He's not run down by Lupus, like he was until last year.
His son hits Little League balls like the next Derek Jeter.
And high up on the list of things to be happy about is this: He's been discovered.
"This is the biggest ever, hands-down the biggest thing I've ever done," Doc said, weeks after Eminem released a new album with a popular single titled "We Made You," based on a beat Doc wrote. "To have him perform something that you created is incredible. Then to see the crowd singing the hook, it was just amazing."
Doc Ish — Sean McHugh is his given name — is a guy pushing 30 who grew up all over the place, but calls Hartford home. His Broad Street recording studio, The Kontrol Room, is where he spends his time since he left his space at the Colt complex a few years back. It's there that Hartford resident Charmagne Tripp sang her hook, the chorus that anchors Eminem's song.
Doc also performs and has a group called The Abnormals. But these days, he doesn't work as a performer as much as he does as a producer for In Ya Head Productions. By now, a couple months after the release of Eminem's album "Relapse," Doc has told the story of his mainstream discovery countless times.
It was last November when he got the call from an artist named Bizarre, who works with Eminem and was using a beat and a chorus that Doc had produced.
Eminem, rapper and protege of Dr. Dre, heard it, and took it.
"They said, 'Yeah, we want the song, get your lawyers ready,'" Doc said. "It was like 24 hours later — done."
Doc's mom, Mary McHugh, remembers the days in seventh grade when she'd pack up his DJ gear in her car and drive him to parties.
Now he's making it mainstream, and his mom loves it. She loves him, she loves his passion and she loves his work ethic.
She doesn't exactly love the genre.
"I mean, I don't hate it," McHugh said. "I wish they wouldn't use the language sometimes."
Mostly, though, she's in awe.
"I really cannot describe the thrill and the happiness I feel for him," she said.
Angel Granado, a Hartford producer also known as Classified, used to have a bunch of recording equipment in his mother's Brookfield Street basement. And, back in the 1990s, a young Doc kept hanging around.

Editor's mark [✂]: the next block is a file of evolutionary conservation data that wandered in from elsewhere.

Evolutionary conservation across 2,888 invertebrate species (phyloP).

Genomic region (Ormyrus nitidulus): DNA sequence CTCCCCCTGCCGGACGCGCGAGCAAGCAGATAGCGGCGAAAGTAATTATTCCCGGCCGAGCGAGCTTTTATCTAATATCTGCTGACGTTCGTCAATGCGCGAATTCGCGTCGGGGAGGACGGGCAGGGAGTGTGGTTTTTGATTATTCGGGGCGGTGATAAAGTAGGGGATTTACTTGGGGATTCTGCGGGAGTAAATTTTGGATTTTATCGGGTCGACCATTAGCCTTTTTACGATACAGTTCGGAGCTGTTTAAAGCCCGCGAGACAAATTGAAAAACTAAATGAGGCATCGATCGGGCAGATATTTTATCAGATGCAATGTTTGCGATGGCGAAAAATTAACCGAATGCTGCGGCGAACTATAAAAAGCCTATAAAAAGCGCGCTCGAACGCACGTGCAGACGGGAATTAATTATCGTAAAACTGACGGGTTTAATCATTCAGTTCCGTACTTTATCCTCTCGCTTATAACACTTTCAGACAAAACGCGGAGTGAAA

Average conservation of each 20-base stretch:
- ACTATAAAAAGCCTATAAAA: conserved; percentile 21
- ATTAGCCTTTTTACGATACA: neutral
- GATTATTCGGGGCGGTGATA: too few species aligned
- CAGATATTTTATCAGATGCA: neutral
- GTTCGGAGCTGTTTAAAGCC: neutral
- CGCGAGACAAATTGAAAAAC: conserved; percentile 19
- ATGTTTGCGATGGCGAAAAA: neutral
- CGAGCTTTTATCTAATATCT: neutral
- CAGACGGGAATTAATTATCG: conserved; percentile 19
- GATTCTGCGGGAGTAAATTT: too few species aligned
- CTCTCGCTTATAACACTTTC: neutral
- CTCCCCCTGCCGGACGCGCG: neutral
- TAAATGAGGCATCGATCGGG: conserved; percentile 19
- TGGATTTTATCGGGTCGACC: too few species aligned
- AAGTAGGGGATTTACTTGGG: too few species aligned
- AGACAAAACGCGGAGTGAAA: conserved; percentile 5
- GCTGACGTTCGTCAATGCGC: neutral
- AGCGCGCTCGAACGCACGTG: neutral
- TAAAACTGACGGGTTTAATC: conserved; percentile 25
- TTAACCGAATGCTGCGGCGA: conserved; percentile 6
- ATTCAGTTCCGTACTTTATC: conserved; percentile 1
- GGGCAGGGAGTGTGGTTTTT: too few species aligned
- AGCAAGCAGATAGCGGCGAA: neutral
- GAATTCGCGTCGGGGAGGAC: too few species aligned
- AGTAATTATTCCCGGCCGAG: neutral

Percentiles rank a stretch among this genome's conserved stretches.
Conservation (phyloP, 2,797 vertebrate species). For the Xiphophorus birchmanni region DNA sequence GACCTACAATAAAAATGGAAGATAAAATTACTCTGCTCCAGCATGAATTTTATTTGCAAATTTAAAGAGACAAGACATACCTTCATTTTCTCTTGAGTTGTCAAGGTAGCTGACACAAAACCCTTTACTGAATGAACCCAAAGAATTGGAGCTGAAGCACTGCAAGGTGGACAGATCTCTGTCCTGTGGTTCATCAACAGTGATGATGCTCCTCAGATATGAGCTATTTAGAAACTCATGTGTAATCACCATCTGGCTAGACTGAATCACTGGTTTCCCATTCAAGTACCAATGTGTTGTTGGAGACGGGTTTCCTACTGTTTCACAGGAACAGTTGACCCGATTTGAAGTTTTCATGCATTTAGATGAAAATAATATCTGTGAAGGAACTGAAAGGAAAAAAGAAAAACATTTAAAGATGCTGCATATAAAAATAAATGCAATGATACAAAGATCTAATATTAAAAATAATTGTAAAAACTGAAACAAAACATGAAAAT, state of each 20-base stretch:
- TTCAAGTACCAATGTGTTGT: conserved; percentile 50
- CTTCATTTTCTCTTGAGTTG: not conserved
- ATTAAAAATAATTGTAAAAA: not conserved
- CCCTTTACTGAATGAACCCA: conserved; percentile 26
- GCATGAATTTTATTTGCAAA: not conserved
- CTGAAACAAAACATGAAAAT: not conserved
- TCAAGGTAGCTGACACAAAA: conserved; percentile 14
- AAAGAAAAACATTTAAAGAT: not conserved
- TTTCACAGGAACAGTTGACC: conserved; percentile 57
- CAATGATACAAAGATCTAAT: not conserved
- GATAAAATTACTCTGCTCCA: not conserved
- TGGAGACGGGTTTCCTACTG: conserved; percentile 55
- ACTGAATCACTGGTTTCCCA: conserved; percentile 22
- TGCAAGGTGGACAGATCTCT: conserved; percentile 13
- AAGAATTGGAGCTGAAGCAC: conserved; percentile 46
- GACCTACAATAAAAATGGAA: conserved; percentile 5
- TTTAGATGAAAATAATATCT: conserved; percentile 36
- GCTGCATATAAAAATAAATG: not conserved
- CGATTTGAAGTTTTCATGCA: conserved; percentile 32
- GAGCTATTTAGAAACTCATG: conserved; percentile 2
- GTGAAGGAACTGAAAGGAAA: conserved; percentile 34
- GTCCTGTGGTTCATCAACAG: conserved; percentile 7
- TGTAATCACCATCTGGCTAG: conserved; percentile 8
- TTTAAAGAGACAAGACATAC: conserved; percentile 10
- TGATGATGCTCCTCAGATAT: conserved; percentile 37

"All this stuff you're doing, I want to do it," Granado remembered Doc saying. "He kind of stuck by me like a sore thumb. I couldn't get rid of him."
"Now, he's got mainstream popularity," Granado said. "That means there's going to be a lot of hard work now, because he's going to have a lot of different people … rushing him every single day. People claiming to be his friends that aren't."
"If he stays passionate," Granado said, "that's a big outlet for him right there."
The success has had a big effect on Tripp, too.
The Bloomfield native and Hartford resident, who wrote and sang the chorus on the track, says she's more of a public radio listener than a Top 40 fan, but her siblings have "We Made You" as their ring tones. Plus, her e-mail is overflowing with songs in need of lyrics from people who want her writing talent.
"Huge, huge changes," Tripp said.
For now, Doc is staying passionate. And busy.
He's in New York. He's in Detroit, where he was going to meet Eminem until his daughter became ill and he returned home. He's getting calls from folks who didn't call before. He even has somebody to take those calls for him.
"Everything has changed," Doc said. "It's hard enough for me to explain to my kids, my girl, my mother, let alone other people."
"I'm being pulled all over the place right now," Doc said.
And here's the thing: This might only happen once. There's no time to celebrate. It's time to capitalize.
"I cracked open a door," Doc said. "And everybody's been leaning and I'm just trying to open it up and meet the demand of all the people that have been trying to get to me."
"The pressure is on," he said. "I feel it. And everything is in the HOV lane right now. Everything is moving real fast."
When asked to play the recording that he sold to Eminem,Doc said he couldn't. It wasn't his anymore. But listen to the song and you can hear the hook sung by Tripp and the rest of what Doc did.
Dr. Dre, who produces most of Eminem's work, added horns.
"I had a guitar riff in there that was hot that I liked, but I guess they took it out," Doc said.
That's OK. It was Dr. Dre, he said. He's a legend. Besides, Doc got paid for the work.
"Good money," Doc said.
How good is good?
"It was an honor to work with Eminem."
Reprinted with permission of the Hartford Courant.
To view other stories on this topic, search the Hartford Courant Archives at